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Study: Mobile web performance varies among retailers
|24 ноября 2009|
If you plan on browsing or shopping on the mobile Web this holiday season, the experience might take as much as four seconds longer on some retailers' mobile Web sites than others.
This was the finding of a new benchmark published today by Gomez, the Web performance division of Compuware Corporation that compares and ranks the mobile Web performance of the nation's top retailers. With the holiday season upon us, Gomez's new Mobile Retail Web Performance benchmark is the first report that analyzes the state of retail mobile Web performance.
Between November 1 and November 15, Gomez monitored the mobile Web performance of the home pages of 14 top retailers, testing from different geographies and mobile carriers to measure their response times and availability when accessed from a popular cell phone. The Gomez Mobile Retail Web Performance benchmark found that Amazon's mobile site loaded fastest at 2.8 seconds and had top availability at 99.86 percent.
The new benchmark also found that the average response time for the mobile Web sites tested was 4.7 seconds -- over 50 percent slower than the average response times of the top retailers' "traditional" Web sites, according to Gomez's current Retail Home Page Web Performance Benchmark. The new benchmark also reported that retailers' mobile home page availability (uptime) averaged at 98.74 percent -- by comparison, the average availability for "traditional" retail Web sites was 99.76 percent.
While some might accept mobile Web sites performing slower, given the bandwidth of wireless networks, a recent survey of 1,000 mobile Web users found that the majority actually expect Web sites to load as quickly, almost as quickly, or faster on their mobile phone, compared to their home or work computer. The same survey also revealed that two out of three people have encountered problems accessing mobile Web sites, with slow load times their chief complaint. 85 percent said they are only willing to retry a mobile Web site two times or less if it does not work initially, and 40 percent said they'd likely visit a competitor's mobile Web site instead.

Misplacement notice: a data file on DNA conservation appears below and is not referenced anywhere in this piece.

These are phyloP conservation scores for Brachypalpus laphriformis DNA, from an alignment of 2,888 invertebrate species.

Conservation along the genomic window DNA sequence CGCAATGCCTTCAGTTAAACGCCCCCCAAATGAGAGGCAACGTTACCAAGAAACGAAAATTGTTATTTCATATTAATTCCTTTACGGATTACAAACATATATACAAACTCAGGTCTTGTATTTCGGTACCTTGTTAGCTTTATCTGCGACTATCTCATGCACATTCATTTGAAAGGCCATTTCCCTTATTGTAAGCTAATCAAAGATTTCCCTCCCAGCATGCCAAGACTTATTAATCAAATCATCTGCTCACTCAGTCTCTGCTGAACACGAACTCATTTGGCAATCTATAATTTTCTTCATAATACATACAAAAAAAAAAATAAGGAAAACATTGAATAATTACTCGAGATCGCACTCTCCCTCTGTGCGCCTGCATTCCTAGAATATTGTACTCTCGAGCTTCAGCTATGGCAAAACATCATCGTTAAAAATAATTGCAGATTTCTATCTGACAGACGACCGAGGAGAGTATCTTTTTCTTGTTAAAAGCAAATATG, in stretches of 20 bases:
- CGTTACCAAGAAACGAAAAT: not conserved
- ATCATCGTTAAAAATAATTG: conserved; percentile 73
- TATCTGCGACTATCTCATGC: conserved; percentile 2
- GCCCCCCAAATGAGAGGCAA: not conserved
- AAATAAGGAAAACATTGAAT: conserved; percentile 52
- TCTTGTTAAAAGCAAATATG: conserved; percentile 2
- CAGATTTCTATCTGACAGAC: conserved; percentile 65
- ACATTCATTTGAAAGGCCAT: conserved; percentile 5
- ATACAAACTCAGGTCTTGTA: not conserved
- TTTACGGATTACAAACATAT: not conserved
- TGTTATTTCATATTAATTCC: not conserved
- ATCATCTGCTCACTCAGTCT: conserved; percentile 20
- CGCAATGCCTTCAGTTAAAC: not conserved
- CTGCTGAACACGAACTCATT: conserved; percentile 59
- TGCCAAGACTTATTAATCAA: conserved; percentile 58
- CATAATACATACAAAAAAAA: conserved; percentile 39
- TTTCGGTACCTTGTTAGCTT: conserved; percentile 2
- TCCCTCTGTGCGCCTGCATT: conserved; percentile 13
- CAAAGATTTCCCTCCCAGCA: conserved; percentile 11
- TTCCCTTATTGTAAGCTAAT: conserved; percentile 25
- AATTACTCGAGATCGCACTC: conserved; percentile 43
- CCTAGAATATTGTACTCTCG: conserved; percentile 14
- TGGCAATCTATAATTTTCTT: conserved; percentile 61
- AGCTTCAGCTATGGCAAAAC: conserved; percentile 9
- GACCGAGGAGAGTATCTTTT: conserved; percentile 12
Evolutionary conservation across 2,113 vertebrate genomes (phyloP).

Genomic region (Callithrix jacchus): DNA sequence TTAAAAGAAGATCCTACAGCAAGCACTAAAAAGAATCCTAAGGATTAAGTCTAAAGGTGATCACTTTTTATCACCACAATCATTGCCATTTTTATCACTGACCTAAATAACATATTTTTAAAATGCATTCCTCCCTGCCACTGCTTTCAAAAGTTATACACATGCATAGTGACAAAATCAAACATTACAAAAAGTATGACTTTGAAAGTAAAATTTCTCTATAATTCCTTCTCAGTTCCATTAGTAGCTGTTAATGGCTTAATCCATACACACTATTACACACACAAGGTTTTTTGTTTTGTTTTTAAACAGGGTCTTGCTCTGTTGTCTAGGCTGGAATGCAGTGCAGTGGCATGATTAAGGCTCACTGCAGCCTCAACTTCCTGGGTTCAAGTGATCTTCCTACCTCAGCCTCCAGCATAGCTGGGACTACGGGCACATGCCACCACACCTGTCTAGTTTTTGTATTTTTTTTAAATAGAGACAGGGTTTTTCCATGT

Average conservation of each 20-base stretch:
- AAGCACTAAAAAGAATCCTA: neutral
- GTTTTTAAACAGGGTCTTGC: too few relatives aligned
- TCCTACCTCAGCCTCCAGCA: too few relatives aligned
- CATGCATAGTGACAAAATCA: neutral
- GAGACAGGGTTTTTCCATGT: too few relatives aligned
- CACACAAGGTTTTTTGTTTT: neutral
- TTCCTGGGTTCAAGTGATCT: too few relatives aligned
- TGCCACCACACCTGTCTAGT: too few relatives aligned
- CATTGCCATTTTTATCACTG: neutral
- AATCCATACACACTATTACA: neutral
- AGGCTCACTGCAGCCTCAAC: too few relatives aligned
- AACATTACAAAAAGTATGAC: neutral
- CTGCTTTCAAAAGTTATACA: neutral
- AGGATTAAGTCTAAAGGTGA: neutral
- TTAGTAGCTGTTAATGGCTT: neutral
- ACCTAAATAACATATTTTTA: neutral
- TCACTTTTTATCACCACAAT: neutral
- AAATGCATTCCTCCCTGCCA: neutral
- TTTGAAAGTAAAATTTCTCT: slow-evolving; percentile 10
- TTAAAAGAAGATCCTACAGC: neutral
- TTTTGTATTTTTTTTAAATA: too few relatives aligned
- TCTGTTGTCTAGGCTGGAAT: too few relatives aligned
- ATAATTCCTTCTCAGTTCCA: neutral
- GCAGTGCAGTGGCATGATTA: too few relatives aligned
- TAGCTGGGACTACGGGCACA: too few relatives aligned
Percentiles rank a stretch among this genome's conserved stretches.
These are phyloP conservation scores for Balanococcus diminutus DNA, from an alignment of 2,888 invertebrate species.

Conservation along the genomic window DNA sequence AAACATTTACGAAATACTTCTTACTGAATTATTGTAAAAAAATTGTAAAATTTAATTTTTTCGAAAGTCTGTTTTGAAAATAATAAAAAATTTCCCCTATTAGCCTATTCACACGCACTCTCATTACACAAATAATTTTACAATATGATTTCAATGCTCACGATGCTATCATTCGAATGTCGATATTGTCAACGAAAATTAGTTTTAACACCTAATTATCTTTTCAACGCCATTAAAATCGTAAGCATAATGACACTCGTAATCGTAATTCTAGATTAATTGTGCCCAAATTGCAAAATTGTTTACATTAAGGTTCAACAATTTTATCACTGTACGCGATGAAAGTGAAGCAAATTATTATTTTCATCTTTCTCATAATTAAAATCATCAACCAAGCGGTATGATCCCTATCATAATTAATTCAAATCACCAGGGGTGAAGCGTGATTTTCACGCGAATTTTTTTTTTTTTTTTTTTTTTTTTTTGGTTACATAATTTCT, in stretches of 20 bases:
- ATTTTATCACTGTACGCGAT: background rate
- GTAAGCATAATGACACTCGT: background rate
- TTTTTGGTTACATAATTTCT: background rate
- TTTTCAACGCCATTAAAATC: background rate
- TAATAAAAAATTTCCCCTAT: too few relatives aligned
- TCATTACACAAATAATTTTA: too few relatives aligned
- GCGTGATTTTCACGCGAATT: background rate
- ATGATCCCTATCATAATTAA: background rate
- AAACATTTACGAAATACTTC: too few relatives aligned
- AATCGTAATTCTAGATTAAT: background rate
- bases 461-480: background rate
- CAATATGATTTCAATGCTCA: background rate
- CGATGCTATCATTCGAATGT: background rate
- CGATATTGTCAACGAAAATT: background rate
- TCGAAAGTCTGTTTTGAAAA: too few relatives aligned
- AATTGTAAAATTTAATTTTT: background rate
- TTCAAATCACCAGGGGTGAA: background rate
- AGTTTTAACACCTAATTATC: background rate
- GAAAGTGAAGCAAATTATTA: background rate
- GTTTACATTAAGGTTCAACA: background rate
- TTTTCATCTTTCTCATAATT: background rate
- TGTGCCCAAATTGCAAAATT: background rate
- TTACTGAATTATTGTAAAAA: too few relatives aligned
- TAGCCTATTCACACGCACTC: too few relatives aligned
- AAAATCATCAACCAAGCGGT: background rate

"This holiday season will be the first true test of the performance of retailers' mobile sites," said Matt Poepsel, VP of Performance Strategies, Gomez division, Compuware. "And while we know that online shoppers have low tolerance for long wait times for traditional online shopping Web pages, it will be interesting to see whether they will be willing to sacrifice speed for the convenience of mobile browsing and shopping. The wide disparity found in the new Gomez mobile benchmark highlights that many retailers have more work to do to improve their mobile Web performance or risk losing a potential slice of the holiday action."